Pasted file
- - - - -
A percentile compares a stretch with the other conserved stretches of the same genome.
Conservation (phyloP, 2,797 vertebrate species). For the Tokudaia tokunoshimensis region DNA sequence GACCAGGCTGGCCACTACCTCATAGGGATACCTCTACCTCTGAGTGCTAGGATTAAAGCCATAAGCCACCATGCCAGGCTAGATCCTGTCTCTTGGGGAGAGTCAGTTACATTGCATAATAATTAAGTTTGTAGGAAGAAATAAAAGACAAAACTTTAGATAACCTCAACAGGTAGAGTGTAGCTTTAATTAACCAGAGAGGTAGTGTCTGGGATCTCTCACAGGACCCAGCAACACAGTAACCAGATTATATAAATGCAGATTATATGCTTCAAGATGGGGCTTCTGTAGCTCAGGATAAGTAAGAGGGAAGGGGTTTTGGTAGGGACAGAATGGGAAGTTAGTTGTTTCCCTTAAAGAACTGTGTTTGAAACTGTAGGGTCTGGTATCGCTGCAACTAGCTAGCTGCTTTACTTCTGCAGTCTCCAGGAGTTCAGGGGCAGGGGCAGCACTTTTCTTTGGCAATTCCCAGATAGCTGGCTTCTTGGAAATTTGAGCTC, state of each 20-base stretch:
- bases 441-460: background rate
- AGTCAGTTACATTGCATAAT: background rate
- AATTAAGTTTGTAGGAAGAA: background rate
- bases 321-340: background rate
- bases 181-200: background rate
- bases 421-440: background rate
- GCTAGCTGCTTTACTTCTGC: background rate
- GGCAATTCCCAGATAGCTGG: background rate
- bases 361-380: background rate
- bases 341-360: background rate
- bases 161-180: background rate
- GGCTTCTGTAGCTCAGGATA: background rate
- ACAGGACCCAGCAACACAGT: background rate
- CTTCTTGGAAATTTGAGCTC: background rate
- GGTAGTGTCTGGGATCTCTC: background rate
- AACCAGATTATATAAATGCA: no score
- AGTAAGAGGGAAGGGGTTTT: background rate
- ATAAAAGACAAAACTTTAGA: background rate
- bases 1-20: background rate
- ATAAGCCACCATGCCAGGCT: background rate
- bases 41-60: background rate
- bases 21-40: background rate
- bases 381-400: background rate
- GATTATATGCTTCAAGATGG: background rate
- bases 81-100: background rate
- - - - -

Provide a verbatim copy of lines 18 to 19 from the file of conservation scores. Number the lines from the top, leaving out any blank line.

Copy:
- AACCAGATTATATAAATGCA: no score
- AGTAAGAGGGAAGGGGTTTT: background rate